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deepfake News

Why addressing bias in AI algorithms matters Special

Among the challenges arising in 2021 are addressing bias in artificial intelligence algorithms, new data privacy regulations, the shift toward stronger age verification and more. These are issues that businesses need to face.

Brands need to wake up to the dangers of deepfake attacks Special

Companies need to wake up to the dangers of deepfake brand attacks and, in response, brands have a heightened responsibility with how they use and protect consumer data in relation to the deepfake era.

YouTube toughens up stance on deepfake videos Special

YouTube has toughened up its approach to deepfake videos, by announcing new measures to expunge any such content from its service. One of the reasons for the new stance is to create a level playing field ahead of the U.S. elections.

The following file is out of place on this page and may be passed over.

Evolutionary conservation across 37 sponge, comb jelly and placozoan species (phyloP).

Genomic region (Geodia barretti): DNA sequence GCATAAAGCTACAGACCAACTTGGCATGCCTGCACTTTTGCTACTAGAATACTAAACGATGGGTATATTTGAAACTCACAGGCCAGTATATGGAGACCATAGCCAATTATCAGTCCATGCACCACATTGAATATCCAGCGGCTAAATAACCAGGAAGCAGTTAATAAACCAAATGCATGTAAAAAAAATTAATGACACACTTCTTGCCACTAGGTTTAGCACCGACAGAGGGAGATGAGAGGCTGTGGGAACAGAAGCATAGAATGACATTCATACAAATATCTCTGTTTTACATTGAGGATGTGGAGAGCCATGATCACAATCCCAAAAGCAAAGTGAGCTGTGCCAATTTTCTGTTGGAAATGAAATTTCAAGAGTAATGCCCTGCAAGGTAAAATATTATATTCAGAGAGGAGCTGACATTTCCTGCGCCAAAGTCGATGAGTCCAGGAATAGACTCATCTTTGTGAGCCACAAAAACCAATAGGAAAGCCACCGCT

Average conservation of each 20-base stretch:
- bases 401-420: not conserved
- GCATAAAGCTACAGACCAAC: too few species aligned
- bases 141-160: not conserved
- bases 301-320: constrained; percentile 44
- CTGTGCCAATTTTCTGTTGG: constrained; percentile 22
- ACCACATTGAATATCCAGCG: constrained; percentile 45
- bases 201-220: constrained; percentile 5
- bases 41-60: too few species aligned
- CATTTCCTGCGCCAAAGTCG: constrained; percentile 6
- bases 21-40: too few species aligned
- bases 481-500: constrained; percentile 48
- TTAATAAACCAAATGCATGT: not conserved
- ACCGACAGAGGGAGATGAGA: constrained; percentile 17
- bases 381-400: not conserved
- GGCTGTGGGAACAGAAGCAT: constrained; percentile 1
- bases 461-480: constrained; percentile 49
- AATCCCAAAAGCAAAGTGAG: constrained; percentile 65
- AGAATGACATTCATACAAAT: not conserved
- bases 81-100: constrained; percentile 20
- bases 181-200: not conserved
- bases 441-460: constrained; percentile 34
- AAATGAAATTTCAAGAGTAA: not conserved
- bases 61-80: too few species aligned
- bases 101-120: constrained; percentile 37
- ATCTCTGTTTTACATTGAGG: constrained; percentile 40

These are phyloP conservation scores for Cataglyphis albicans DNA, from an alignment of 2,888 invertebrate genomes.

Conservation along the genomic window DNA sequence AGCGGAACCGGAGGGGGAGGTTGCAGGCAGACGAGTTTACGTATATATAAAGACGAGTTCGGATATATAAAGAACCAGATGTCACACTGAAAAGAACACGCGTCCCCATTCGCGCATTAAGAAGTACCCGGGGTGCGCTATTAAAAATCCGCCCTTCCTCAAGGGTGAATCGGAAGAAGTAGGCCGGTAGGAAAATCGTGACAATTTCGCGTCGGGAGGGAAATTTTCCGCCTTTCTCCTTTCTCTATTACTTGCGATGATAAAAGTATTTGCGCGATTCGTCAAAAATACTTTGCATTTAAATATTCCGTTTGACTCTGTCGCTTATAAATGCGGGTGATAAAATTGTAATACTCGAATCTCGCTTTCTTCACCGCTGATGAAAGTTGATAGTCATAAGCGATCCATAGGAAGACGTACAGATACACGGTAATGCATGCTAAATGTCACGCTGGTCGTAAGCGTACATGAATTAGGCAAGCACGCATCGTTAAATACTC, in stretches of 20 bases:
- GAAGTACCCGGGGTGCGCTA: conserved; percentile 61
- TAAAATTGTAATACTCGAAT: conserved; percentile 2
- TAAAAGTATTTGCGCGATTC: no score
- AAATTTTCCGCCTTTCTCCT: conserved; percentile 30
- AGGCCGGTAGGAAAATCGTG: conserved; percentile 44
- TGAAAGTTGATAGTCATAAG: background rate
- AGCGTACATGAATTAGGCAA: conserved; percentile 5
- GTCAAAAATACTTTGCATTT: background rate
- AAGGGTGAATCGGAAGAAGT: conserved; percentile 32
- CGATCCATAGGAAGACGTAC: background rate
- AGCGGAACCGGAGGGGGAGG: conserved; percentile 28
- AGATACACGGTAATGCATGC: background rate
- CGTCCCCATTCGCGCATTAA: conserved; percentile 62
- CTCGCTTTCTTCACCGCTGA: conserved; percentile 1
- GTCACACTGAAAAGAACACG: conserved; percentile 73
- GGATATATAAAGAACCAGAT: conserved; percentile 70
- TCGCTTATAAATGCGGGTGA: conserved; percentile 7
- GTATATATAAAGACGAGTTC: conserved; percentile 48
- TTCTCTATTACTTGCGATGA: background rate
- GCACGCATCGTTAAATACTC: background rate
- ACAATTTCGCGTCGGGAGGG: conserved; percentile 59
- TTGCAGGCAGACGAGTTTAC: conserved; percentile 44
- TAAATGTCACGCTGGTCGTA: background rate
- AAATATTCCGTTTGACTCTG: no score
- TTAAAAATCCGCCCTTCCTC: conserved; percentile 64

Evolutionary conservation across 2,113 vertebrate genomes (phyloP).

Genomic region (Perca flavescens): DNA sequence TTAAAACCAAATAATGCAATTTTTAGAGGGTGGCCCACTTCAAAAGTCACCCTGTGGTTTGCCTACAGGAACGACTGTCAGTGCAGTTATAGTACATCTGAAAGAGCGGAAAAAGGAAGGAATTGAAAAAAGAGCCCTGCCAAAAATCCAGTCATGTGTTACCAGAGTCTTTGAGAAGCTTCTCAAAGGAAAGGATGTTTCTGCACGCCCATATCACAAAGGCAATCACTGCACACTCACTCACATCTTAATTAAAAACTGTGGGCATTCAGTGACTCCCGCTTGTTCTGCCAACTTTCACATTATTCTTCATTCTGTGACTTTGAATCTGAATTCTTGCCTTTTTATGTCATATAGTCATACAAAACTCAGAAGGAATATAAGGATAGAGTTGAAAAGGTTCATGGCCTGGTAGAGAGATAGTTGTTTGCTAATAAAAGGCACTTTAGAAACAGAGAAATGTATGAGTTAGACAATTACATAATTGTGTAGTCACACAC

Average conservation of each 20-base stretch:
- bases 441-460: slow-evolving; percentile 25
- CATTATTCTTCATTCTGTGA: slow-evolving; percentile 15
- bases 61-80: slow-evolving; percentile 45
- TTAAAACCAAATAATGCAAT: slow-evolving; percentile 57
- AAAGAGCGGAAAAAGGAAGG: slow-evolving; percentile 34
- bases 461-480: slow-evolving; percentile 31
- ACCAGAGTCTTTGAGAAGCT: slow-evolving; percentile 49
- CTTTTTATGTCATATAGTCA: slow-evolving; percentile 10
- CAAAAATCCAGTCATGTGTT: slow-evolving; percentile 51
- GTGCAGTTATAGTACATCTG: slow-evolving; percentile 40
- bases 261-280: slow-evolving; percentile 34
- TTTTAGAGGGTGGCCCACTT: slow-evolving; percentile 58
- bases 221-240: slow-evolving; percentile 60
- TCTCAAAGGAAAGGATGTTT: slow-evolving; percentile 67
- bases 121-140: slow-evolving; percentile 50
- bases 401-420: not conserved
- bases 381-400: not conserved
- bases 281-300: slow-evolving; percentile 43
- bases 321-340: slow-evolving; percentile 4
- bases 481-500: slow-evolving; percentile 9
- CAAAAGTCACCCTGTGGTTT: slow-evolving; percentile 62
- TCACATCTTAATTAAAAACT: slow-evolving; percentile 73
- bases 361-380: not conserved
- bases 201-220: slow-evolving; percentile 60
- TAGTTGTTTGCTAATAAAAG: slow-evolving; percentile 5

Facebook bans deepfake videos ahead of the U.S. elections Special

In response to Facebook’s new deepfake ban (joining joining nudity, hate speech, and graphic violence on the banned list), security expert Robert Prigge, CEO of Jumio explains to Digital Journal why the need to regulate is important.

What's behind Twitter’s proposed deepfake policy? Special

Twitter has drafted a deepfake policy that would ‘warn’ users of manipulated media, but not remove it. For privacy campaigner Damien Mason this doesn't go far enough.

Q&A: As creepy new deepfakes emerge, should brands worry? Special

Bill Bronske, from Globant, discusses the good, the bad and the ugly that comes from using deepfake technology. Bronske has been at the forefront of developing AI-driven technologies that are helping the public and private sector identify deepfakes.

Deepnude app shut down after protests

A less than savory app that promised to remove clothes from digital images and create nude representations of the people in the images has been closed down, following pubic protests.

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The photographs on the left hand side are real  but those on the right hand side are fake. When show...
The photographs on the left hand side are real, but those on the right hand side are fake. When shown to many U.S. citizens, a high proportion recollected that the images of Obama and Bush meeting different people had in fact taken place.

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